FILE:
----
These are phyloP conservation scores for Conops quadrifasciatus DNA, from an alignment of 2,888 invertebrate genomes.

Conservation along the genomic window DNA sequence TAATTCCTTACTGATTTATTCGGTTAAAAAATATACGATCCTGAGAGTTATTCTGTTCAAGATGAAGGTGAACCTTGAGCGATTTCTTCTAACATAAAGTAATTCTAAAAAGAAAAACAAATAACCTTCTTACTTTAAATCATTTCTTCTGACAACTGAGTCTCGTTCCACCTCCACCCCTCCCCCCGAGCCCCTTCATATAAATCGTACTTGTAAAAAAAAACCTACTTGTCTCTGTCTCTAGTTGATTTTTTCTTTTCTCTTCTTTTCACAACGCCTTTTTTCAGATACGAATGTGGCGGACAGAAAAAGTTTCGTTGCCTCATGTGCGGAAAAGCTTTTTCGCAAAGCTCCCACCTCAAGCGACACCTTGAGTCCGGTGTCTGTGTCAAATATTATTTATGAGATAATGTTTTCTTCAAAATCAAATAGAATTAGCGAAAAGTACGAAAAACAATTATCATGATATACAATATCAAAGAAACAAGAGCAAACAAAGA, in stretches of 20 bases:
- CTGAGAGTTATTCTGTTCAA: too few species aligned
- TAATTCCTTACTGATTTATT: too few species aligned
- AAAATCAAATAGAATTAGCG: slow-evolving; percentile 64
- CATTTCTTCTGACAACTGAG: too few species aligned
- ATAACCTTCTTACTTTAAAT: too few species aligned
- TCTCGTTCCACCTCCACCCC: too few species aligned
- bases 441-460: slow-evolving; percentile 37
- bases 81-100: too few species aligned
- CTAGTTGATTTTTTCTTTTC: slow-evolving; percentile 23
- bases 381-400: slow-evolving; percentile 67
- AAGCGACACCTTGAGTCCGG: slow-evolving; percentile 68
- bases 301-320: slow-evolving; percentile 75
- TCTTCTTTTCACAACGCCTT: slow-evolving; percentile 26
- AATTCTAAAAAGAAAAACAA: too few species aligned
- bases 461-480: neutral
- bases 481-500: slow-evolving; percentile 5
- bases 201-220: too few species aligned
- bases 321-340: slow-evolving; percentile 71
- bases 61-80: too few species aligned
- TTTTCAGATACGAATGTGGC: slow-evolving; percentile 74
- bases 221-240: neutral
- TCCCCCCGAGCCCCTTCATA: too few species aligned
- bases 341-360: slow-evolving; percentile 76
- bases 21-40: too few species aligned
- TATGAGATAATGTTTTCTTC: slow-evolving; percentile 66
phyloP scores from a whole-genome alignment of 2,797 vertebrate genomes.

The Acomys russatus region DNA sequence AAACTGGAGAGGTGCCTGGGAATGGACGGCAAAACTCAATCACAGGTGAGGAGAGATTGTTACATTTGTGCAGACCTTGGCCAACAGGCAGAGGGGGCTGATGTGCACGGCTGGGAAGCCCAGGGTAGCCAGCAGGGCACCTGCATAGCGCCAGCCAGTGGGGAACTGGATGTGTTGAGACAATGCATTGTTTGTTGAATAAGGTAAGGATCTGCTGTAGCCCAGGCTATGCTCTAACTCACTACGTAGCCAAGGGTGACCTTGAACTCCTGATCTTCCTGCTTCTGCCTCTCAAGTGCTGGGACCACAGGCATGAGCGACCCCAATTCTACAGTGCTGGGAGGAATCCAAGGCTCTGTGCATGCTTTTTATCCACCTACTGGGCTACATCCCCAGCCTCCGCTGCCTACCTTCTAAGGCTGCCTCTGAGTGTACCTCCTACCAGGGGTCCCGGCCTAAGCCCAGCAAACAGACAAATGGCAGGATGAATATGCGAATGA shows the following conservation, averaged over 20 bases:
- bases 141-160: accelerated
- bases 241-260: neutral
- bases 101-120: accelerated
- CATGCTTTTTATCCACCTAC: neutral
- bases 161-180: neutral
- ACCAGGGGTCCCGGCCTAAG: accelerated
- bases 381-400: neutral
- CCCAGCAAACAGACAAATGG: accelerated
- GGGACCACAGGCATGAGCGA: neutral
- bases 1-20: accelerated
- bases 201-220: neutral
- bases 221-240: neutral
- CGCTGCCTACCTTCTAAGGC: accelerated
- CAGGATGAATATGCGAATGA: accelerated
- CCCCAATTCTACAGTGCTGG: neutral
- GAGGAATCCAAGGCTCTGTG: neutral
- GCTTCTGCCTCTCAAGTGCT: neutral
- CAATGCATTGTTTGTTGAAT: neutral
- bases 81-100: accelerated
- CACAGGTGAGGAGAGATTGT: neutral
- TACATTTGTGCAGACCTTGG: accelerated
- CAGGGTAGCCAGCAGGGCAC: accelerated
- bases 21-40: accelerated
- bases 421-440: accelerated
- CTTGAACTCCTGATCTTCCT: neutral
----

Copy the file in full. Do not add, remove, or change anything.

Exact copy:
These are phyloP conservation scores for Conops quadrifasciatus DNA, from an alignment of 2,888 invertebrate genomes.

Conservation along the genomic window DNA sequence TAATTCCTTACTGATTTATTCGGTTAAAAAATATACGATCCTGAGAGTTATTCTGTTCAAGATGAAGGTGAACCTTGAGCGATTTCTTCTAACATAAAGTAATTCTAAAAAGAAAAACAAATAACCTTCTTACTTTAAATCATTTCTTCTGACAACTGAGTCTCGTTCCACCTCCACCCCTCCCCCCGAGCCCCTTCATATAAATCGTACTTGTAAAAAAAAACCTACTTGTCTCTGTCTCTAGTTGATTTTTTCTTTTCTCTTCTTTTCACAACGCCTTTTTTCAGATACGAATGTGGCGGACAGAAAAAGTTTCGTTGCCTCATGTGCGGAAAAGCTTTTTCGCAAAGCTCCCACCTCAAGCGACACCTTGAGTCCGGTGTCTGTGTCAAATATTATTTATGAGATAATGTTTTCTTCAAAATCAAATAGAATTAGCGAAAAGTACGAAAAACAATTATCATGATATACAATATCAAAGAAACAAGAGCAAACAAAGA, in stretches of 20 bases:
- CTGAGAGTTATTCTGTTCAA: too few species aligned
- TAATTCCTTACTGATTTATT: too few species aligned
- AAAATCAAATAGAATTAGCG: slow-evolving; percentile 64
- CATTTCTTCTGACAACTGAG: too few species aligned
- ATAACCTTCTTACTTTAAAT: too few species aligned
- TCTCGTTCCACCTCCACCCC: too few species aligned
- bases 441-460: slow-evolving; percentile 37
- bases 81-100: too few species aligned
- CTAGTTGATTTTTTCTTTTC: slow-evolving; percentile 23
- bases 381-400: slow-evolving; percentile 67
- AAGCGACACCTTGAGTCCGG: slow-evolving; percentile 68
- bases 301-320: slow-evolving; percentile 75
- TCTTCTTTTCACAACGCCTT: slow-evolving; percentile 26
- AATTCTAAAAAGAAAAACAA: too few species aligned
- bases 461-480: neutral
- bases 481-500: slow-evolving; percentile 5
- bases 201-220: too few species aligned
- bases 321-340: slow-evolving; percentile 71
- bases 61-80: too few species aligned
- TTTTCAGATACGAATGTGGC: slow-evolving; percentile 74
- bases 221-240: neutral
- TCCCCCCGAGCCCCTTCATA: too few species aligned
- bases 341-360: slow-evolving; percentile 76
- bases 21-40: too few species aligned
- TATGAGATAATGTTTTCTTC: slow-evolving; percentile 66
phyloP scores from a whole-genome alignment of 2,797 vertebrate genomes.

The Acomys russatus region DNA sequence AAACTGGAGAGGTGCCTGGGAATGGACGGCAAAACTCAATCACAGGTGAGGAGAGATTGTTACATTTGTGCAGACCTTGGCCAACAGGCAGAGGGGGCTGATGTGCACGGCTGGGAAGCCCAGGGTAGCCAGCAGGGCACCTGCATAGCGCCAGCCAGTGGGGAACTGGATGTGTTGAGACAATGCATTGTTTGTTGAATAAGGTAAGGATCTGCTGTAGCCCAGGCTATGCTCTAACTCACTACGTAGCCAAGGGTGACCTTGAACTCCTGATCTTCCTGCTTCTGCCTCTCAAGTGCTGGGACCACAGGCATGAGCGACCCCAATTCTACAGTGCTGGGAGGAATCCAAGGCTCTGTGCATGCTTTTTATCCACCTACTGGGCTACATCCCCAGCCTCCGCTGCCTACCTTCTAAGGCTGCCTCTGAGTGTACCTCCTACCAGGGGTCCCGGCCTAAGCCCAGCAAACAGACAAATGGCAGGATGAATATGCGAATGA shows the following conservation, averaged over 20 bases:
- bases 141-160: accelerated
- bases 241-260: neutral
- bases 101-120: accelerated
- CATGCTTTTTATCCACCTAC: neutral
- bases 161-180: neutral
- ACCAGGGGTCCCGGCCTAAG: accelerated
- bases 381-400: neutral
- CCCAGCAAACAGACAAATGG: accelerated
- GGGACCACAGGCATGAGCGA: neutral
- bases 1-20: accelerated
- bases 201-220: neutral
- bases 221-240: neutral
- CGCTGCCTACCTTCTAAGGC: accelerated
- CAGGATGAATATGCGAATGA: accelerated
- CCCCAATTCTACAGTGCTGG: neutral
- GAGGAATCCAAGGCTCTGTG: neutral
- GCTTCTGCCTCTCAAGTGCT: neutral
- CAATGCATTGTTTGTTGAAT: neutral
- bases 81-100: accelerated
- CACAGGTGAGGAGAGATTGT: neutral
- TACATTTGTGCAGACCTTGG: accelerated
- CAGGGTAGCCAGCAGGGCAC: accelerated
- bases 21-40: accelerated
- bases 421-440: accelerated
- CTTGAACTCCTGATCTTCCT: neutral